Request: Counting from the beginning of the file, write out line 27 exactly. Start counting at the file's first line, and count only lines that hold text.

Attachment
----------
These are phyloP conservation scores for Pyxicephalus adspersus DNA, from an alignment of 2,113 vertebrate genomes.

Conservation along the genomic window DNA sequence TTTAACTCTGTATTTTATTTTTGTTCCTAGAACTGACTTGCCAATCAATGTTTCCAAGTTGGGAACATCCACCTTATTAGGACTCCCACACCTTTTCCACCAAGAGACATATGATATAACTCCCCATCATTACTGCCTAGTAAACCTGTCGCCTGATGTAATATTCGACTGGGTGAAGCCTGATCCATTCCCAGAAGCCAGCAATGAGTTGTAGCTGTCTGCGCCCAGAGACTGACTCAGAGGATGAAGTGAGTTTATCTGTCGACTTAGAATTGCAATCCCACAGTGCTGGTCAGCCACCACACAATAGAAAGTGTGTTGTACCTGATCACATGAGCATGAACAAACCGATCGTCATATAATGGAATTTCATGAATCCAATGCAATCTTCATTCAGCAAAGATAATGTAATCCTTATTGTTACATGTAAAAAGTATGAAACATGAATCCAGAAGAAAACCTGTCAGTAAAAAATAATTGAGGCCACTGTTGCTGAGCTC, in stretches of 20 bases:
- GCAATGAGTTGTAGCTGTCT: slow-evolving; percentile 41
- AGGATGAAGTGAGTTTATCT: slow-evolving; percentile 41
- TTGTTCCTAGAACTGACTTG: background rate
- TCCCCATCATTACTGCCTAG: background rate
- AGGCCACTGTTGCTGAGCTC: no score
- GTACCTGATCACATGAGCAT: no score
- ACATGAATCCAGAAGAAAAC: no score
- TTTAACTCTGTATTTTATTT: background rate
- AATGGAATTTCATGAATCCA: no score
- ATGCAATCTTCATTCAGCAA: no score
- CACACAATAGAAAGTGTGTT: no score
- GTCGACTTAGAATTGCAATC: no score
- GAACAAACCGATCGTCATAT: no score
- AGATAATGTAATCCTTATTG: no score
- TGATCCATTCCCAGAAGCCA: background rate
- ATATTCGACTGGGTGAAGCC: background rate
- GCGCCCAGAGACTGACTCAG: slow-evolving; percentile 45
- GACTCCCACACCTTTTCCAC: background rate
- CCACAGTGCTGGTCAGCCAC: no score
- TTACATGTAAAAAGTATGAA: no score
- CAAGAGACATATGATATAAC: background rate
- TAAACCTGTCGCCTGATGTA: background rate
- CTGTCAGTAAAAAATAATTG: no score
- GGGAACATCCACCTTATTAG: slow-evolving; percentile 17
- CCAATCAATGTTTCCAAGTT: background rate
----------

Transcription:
- CCAATCAATGTTTCCAAGTT: background rate